John Timmer

Image of medical samples.
Enlarge / View of blood collection tubes in a rack awaiting SARS-CoV-2 antibody testing.

While many societies remain locked down in various forms of isolation and social distancing, there’s a growing population for whom these measures may be irrelevant: those who have had a SARS-CoV-2 infection and cleared it. While we haven’t yet ascertained these people’s susceptibility to repeated infections, many clearly have antibodies to the virus, and we’re finding that some antibodies seem to neutralize the virus. So, there’s a reasonable chance that it’s safe for these individuals to circulate more widely within the population.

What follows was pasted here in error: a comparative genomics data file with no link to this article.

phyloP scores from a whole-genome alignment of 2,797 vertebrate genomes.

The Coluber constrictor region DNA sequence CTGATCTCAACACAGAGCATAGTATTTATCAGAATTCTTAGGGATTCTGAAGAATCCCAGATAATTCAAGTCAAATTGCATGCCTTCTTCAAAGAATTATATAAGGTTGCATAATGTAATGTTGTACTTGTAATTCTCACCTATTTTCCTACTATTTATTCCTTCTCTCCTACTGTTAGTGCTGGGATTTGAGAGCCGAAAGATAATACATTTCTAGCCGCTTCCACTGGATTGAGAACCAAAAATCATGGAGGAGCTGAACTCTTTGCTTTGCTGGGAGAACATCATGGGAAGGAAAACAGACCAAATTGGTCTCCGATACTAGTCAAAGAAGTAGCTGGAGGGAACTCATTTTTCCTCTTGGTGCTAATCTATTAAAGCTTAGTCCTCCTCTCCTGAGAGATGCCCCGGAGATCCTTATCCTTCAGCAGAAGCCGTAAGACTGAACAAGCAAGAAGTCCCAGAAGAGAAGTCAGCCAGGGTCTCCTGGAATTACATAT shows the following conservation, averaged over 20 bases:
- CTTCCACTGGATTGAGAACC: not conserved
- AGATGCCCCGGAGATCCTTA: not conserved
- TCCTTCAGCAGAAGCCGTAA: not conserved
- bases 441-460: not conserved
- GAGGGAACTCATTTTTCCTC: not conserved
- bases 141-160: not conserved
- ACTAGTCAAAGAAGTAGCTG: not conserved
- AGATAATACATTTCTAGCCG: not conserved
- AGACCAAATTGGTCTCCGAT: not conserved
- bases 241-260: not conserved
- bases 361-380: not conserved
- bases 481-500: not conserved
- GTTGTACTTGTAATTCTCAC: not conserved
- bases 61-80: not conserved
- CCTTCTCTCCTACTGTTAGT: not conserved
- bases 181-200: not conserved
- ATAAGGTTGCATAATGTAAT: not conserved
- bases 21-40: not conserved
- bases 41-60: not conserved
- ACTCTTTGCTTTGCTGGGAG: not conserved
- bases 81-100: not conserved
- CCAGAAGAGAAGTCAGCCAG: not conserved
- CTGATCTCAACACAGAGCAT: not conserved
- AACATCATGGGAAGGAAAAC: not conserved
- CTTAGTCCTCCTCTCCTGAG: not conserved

A group of researchers largely based at Georgia Tech have looked at whether this population might be helpful for limiting further infections. The researchers used an epidemiological model to test what would happen if we started placing the formerly infected individuals in the key jobs that we’ve deemed essential for society to function during social isolation. The results suggest that this “shield immunity” is somewhat effective on its own and significantly enhances the impact of social isolation.

Lots of caveats

As of right now, there are a number of things we don’t know about the progression of a viral infection that will be essential for this to work. One is how long it takes for the person to stop being infectious and how that relates to our ability to detect viral RNA in samples from these individuals.